Judith Newman, frequent contributor to the New York Times and Vanity Fair, is the author of the memoir You Make Me Feel Like an Unnatural Woman: Diary of an Older (New) Mother.
I keep moving the bar further and further down the road about when I have to stop writing about my kids. This is the one advantage to having children who don’t like to read.
All parenting writers want to be Anne Lamott, but all parenting writers are frightened of being Anne Lamott. She wrote this brilliant, entirely new kind of parenting book, but then she continued to write about her child long after he deserved a private life. It’s comparable to watching Sinatra do “My Way” when he’s already forgotten the lyrics.
In general, though, I tend to fall on the side of “art justifies everything.” Write honestly. And don’t apologize. Don’t pull your punches. The problem is that with the Internet, things last forever. You do worry about your kid Googling himself years later and seeing what you wrote about him.
And finally, the perspective of a former child who was obsessively written about: Christopher Milne, son of A.A. Milne, of Pooh Corner fame. (I did not interview him, what with him being dead.)
I vividly recall how intensely painful it was to me to sit in my study [at boarding school] while my neighbors played the famous-and now cursed-gramophone record [of Milne as a child singing “Christopher Robin is saying his prayers”] remorselessly over and over again. Eventually, the joke, if not the record, worn out, they handed it to me, and I took it and broke it into a hundred fragments and scattered them over a distant field.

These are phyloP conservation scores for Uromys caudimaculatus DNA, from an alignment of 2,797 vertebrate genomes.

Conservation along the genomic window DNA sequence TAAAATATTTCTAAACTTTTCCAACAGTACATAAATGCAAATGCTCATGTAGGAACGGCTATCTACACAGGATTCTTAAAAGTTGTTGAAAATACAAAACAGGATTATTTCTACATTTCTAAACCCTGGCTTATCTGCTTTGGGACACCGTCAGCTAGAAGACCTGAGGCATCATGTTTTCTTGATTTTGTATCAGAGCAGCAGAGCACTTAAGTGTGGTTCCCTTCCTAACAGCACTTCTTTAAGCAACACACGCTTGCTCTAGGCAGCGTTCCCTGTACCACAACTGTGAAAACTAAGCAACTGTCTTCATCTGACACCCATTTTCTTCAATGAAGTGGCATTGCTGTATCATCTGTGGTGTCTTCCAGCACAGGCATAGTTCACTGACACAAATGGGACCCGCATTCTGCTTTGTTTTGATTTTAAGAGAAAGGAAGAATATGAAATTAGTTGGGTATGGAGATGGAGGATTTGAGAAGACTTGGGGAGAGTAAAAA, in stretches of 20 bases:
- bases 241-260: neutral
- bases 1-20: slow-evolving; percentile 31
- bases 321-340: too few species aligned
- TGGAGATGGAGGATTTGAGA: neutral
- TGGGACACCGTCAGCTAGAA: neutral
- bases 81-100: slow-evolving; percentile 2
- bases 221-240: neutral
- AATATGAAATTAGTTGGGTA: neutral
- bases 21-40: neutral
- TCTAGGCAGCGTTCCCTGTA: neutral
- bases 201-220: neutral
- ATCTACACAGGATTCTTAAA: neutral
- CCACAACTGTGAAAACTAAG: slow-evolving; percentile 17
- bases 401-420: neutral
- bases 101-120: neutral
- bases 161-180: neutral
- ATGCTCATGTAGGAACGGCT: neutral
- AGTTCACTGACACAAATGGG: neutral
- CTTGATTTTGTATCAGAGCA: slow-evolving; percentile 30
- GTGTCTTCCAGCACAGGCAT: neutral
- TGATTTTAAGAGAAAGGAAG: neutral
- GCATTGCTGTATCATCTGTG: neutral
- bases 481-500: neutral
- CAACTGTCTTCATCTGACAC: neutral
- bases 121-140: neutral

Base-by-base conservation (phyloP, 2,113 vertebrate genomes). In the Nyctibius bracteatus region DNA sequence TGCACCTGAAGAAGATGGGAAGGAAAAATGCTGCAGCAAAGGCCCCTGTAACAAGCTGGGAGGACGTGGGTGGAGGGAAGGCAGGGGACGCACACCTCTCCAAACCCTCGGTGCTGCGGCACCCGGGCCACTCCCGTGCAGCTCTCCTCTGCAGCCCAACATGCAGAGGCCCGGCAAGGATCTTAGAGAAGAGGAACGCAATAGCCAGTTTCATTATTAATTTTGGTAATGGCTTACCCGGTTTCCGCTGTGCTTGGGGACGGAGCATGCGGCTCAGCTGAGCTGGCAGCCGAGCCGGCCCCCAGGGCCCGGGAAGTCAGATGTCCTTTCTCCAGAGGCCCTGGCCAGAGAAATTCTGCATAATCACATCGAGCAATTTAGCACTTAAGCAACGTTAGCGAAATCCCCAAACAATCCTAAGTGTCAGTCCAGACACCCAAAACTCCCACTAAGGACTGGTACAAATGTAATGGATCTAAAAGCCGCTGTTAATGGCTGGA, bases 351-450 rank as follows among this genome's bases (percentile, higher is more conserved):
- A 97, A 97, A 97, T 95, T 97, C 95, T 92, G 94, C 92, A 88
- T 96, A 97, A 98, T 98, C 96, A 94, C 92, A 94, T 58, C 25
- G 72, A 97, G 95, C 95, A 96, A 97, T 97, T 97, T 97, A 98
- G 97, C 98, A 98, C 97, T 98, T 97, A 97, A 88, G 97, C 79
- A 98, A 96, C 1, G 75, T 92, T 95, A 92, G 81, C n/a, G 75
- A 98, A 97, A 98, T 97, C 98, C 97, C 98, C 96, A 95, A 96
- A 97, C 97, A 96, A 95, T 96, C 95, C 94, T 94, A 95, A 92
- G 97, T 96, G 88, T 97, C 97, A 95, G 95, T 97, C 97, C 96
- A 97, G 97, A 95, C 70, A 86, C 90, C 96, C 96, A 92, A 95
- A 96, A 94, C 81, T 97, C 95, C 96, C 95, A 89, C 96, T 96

In pessimistic moments, when I was trudging London in search of an employer wanting to make use of such talents as I could offer, it seemed to me, almost, that my father had got to where he was by climbing upon my infant shoulders, that he had filched from me my good name and had left me with nothing but the empty fame of being his son.
I don’t actually worry about raising mini-Milnes. I write about lots of subjects for lots of publications; my career doesn’t rest on my children’s wee shoulders. But I want my kids to know they’re safe from being fodder. I want them to know they can take my hand without worrying I’ll write about it later. (To quote Christopher Milne’s brother Piglet, “I just wanted to be sure of you.”)
I’ll continue to write for Tablet about parenting culture—trends, news, books, art—without delving much into my own life. If I do share a story about my kids, you can be positive they’ve vetted it. It doesn’t bother me that Tablet’s readers have called me everything from “not very well-informed” to “vapid,” “spoilt,” “shallow,” “knucklehead,” “ignoramus,” and doomed to raise children who will intermarry and who will never be allowed to play with the children of certain Tablet commenters because they eat sausage. But I’m excited to get attacked for entirely new kinds of stories–reported pieces about culture that are sometimes unrelated to parenting at all. I hope you’ll keep reading. I promise not to be boring. And you don’t have to be my valentine.
Marjorie Ingall is a columnist for Tablet Magazine, and author of Mamaleh Knows Best: What Jewish Mothers Do to Raise Successful, Creative, Empathetic, Independent Children.
Marjorie Ingall is a former columnist for Tablet, the author of Mamaleh Knows Best, and a frequent contributor to the New York Times Book Review.